CMS plans to increase psychotropic drugs oversight – to include targeted audits. These stepped up efforts follow the latest updates to the State Operations Manual surveyors started using October 24, 2022, which include unnecessary psychotropic use, misdiagnosis related to antipsychotics, and gradual dose reductions of these medications. Nursing facilities are not yet required to have a psychotropic stewardship program. But adopting one can preempt regulatory action while promoting the appropriate use of these medications to improve outcomes, reduce adverse events, and drive a higher Five-Star rating.
Podcast hosts hosts John O’Connor, Vice President, Associate Publisher / Editorial Director, McKnight’s, and TJ Griffin, RPh, SVP LTC Operations & Chief Pharmacy Officer, PharMerica, discuss the importance of implementing a psychotropic stewardship program to prevent headaches, problems, and control costs down the line – and get a leg up if CMS decides to mandate such an initiative.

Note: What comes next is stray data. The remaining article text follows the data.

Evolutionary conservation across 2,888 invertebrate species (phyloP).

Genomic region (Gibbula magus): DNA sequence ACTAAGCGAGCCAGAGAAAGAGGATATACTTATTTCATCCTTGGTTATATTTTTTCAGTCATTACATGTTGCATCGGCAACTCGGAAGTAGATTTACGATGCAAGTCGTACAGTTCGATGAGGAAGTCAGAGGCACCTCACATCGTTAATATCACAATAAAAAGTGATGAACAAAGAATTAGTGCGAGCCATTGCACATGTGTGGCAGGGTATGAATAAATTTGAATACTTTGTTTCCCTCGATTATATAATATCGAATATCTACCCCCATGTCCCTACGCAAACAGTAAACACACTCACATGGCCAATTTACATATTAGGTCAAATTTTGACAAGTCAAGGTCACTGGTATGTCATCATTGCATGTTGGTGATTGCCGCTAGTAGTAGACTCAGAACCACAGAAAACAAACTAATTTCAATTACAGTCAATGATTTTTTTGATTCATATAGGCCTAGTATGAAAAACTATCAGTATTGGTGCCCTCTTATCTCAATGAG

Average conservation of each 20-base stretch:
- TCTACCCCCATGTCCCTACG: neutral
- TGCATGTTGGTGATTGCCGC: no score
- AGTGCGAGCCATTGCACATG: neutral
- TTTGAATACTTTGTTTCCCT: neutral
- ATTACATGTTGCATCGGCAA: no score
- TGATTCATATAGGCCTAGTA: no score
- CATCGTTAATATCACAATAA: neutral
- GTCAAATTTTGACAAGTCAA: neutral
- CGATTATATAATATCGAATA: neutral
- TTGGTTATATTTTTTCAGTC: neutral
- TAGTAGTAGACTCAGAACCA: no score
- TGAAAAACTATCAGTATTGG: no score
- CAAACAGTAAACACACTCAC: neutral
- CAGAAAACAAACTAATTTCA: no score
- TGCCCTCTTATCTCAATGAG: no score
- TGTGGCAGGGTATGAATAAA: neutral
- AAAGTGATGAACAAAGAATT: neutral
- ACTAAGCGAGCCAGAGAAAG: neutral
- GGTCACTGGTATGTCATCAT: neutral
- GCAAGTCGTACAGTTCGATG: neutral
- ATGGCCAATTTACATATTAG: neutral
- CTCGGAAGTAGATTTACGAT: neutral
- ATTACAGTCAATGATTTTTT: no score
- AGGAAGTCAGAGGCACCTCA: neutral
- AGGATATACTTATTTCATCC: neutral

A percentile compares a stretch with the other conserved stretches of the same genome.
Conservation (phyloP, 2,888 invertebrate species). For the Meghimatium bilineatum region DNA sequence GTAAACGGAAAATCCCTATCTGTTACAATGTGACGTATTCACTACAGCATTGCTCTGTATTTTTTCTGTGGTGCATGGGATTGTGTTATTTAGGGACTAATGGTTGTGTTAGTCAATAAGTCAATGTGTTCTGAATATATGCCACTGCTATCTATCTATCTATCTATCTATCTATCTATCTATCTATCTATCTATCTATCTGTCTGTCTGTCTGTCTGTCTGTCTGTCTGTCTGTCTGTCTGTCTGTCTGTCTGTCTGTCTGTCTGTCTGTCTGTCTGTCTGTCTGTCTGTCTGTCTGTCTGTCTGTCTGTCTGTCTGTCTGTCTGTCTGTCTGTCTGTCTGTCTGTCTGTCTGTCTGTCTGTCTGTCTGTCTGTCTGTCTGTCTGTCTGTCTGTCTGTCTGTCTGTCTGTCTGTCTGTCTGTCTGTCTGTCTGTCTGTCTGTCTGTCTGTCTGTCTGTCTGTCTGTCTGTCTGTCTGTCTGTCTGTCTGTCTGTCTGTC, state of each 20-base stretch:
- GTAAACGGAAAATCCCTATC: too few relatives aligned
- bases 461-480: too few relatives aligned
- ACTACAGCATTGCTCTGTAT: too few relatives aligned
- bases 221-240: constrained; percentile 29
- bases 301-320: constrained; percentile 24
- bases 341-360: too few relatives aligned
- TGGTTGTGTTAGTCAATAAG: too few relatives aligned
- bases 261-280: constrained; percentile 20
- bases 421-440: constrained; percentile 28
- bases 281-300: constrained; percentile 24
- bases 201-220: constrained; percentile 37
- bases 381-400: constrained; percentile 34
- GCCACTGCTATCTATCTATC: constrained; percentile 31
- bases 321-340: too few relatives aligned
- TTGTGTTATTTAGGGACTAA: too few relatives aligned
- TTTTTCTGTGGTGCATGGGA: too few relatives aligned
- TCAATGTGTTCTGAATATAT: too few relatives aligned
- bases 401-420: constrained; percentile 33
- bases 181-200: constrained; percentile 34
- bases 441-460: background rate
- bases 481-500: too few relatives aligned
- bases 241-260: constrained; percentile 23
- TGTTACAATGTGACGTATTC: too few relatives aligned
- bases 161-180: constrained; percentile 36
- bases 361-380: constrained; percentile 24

At Viviant Healthcare of Murfreesboro, located in rural TN, 25% of residents are short stay. When they leave, Lisa Lugo, Director of Social Services, worries. Lacking transportation makes it hard for many to fill prescriptions. Some in need of pain medications can’t get an appointment with a pain clinic for days. Others return home and don’t follow up with their healthcare providers.
Without support, residents may experience health mishaps that land them back in the hospital. To avoid these complications, Lugo opted to take part in a pilot program for Continue Care, a suite of services from PharMerica designed to help keep patients healthy at home. It worked: the rehospitalization rate for Viviant during the pilot was 10%, a significant improvement over the average rate among SNFs of 23%-31%.
And residents weren’t the only ones who benefitted. By eliminating manual processes and calls or faxes to the pharmacy to get prescriptions filled, Continue Care saves a lot of staff time and frustration and frees caregivers up to spend more time with residents. Plus, with a three on/three off schedule, there’s no risk of orders falling through the cracks between shifts.
Hear firsthand from Lugo when she joins hosts John O’Connor and TJ Griffin along with PharMerica’s Bill Deane, whose team operationalized the program, to discuss her facility’s previous processes that prompted her to adopt Continue Care and the positive impacts it has had on outcomes and her team alike.